Through funding from a Technique-Sharing Grant from the Society for Mucosal Immunology to my supervisor Dr. Laura Cook, I had the opportunity to receive training in Prof. Roslyn Kemp's Lab at the University of Otago in Dunedin, New Zealand. In two productive weeks, I learned various experimental techniques, including establishing 3D intestinal organoids from human intestinal biopsies, growing 2D monolayers derived from the 3D organoids on transwell inserts, measurement of Transepithelial Electrical Resistance using a voltohmeter and immunofluorescence staining of monolayers. I also got the opportunity to present my project at the Kemp group lab meeting and get helpful feedback. I also attended several seminars on the immunology research being conducted at the University of Otago and the opportunity to expand my professional network was invaluable. I am now establishing organoid-derived monolayers in Dr. Cook’s lab at the University of Melbourne in the Peter Doherty Institute for Infection and Immunity.

I had an enjoyable and memorable experience, and I am extremely grateful to Prof. Roslyn Kemp for welcoming me to her lab, her PhD student Ms. Gemma Laws for training me, my supervisor Dr. Laura Cook for arranging the trip and to SMI for the funding. I am excited to use these new techniques in our Mucosal Immunology research.

Elisa Cruz Morales' - 2023 Technique-Sharing Grant Story

During my postdoctoral appointment in Dr. Terri Laufer’s Laboratory at the University of Pennsylvania, I have been evaluating the requirements of MHCII and costimulatory signals for the maintenance of regulatory T cells in the intestinal niche. This work has led to our interest in studying the regionalization of immune cells in the intestinal niche, especially in analyzing isolated lymphoid follicles (ILFs). However, to move forward this branch of the project we had technical difficulties when trying to dissect ILFs. Dr. Rodney Newberry, of Washington University in St. Louis, is an expert in the field of intestinal immunology and in particular of ILFs biology. He has developed a unique technique to dissect exclusively these intestinal structures. Thankfully, Dr. Newberry kindly accepted my request for visiting his laboratory to learn this technically challenging procedure. I decided to submit my application for the Technique-Sharing Grants offered by the SMI because our very small laboratory did not have funding to support my trip.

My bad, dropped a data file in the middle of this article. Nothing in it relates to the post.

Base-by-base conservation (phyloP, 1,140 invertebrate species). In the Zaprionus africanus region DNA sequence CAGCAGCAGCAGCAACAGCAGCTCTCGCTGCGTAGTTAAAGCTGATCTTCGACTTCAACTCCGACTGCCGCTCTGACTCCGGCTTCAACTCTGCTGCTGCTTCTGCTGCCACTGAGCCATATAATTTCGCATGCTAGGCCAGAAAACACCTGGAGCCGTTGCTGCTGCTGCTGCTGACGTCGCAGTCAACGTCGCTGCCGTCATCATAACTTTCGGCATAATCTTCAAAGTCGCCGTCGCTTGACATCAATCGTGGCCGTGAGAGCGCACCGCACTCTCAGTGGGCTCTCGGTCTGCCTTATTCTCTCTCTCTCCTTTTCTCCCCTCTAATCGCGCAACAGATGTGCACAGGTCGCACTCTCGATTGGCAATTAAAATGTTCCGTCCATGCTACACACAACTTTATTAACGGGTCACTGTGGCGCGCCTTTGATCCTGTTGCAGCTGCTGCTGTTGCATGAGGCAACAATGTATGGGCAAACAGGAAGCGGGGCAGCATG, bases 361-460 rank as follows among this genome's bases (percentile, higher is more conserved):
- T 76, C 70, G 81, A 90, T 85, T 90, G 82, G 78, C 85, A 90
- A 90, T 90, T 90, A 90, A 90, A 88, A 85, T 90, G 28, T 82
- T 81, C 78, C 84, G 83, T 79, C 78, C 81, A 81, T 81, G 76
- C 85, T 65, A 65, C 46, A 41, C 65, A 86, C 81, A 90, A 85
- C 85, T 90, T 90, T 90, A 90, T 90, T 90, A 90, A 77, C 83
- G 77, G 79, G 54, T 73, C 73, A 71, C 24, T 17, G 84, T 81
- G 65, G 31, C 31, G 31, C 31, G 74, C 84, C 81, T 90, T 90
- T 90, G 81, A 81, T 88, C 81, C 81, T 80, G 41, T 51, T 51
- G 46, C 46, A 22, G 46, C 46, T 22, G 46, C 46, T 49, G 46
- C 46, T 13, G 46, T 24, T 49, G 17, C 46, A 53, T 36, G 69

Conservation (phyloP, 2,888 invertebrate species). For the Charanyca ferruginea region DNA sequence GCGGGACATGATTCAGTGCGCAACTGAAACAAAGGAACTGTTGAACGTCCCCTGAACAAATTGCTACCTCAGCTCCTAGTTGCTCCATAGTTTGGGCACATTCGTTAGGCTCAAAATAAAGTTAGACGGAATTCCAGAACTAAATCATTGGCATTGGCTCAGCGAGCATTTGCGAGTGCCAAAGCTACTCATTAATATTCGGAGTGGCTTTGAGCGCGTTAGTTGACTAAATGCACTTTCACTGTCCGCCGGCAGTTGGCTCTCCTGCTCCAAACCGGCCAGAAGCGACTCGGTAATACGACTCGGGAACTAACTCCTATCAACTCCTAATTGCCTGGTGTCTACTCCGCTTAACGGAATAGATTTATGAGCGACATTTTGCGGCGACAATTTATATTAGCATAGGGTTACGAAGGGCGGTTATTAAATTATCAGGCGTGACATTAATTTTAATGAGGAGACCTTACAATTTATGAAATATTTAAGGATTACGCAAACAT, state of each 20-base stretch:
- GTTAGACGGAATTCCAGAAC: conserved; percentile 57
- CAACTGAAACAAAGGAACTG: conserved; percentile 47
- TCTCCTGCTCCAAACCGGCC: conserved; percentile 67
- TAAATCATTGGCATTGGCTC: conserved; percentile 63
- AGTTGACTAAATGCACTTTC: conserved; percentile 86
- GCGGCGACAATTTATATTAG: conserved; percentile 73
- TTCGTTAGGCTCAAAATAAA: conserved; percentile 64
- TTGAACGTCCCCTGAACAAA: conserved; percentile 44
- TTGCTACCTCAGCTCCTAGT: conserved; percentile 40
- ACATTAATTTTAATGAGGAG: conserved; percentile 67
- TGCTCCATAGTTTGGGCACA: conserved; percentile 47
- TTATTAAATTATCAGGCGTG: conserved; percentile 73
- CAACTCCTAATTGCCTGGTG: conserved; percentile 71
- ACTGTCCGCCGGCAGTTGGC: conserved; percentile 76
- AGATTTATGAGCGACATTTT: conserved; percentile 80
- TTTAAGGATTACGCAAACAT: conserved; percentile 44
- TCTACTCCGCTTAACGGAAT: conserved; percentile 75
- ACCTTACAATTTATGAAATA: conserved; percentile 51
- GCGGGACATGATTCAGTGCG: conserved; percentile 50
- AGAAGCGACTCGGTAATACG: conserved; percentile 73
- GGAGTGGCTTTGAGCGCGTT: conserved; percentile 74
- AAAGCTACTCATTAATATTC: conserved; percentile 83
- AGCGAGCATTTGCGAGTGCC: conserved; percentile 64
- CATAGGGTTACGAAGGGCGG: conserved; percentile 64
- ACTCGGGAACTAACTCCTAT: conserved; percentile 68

I am immensely grateful to Dr. Newberry and the SMI for giving me this invaluable opportunity! Under Dr. Newberry mentorship I had not only the chance to learn new sophisticated techniques; but most importantly, it exposed me to the cutting-edge research that is done in his laboratory. The thoughtful discussions with his team allowed me to extend my understanding on mucosal immunology, to enrich my research ideas and gave me the opportunity to expand my professional network. 

I really enjoyed meeting Dr. Newberry’s team! They always made me feel welcomed and part of them. I would like to add a special thanks to Keely MacDonald for taking me under her wing, for the time she invested in my training and all her invaluable advice. 

This mentorship is already having a positive impact in my research project. I am confident that it will promote my professional growth. The Technique-Sharing Grant has helped me to establish new connections with other scientists that share my passion about mucosal immunology, and to set a base for other fruitful collaborations in the future.  

I look forward to sharing my new research findings, products of this visit, in the next ICMI! 


Elisa Cruz-Morales 
Postdoctoral Fellow at Terri Laufer Laboratory  
University of Pennsylvania 

Apply for a Travel Award

Interested in SMI sponsoring your travel costs? Just answer a few questions and submit your application by the quarterly deadlines.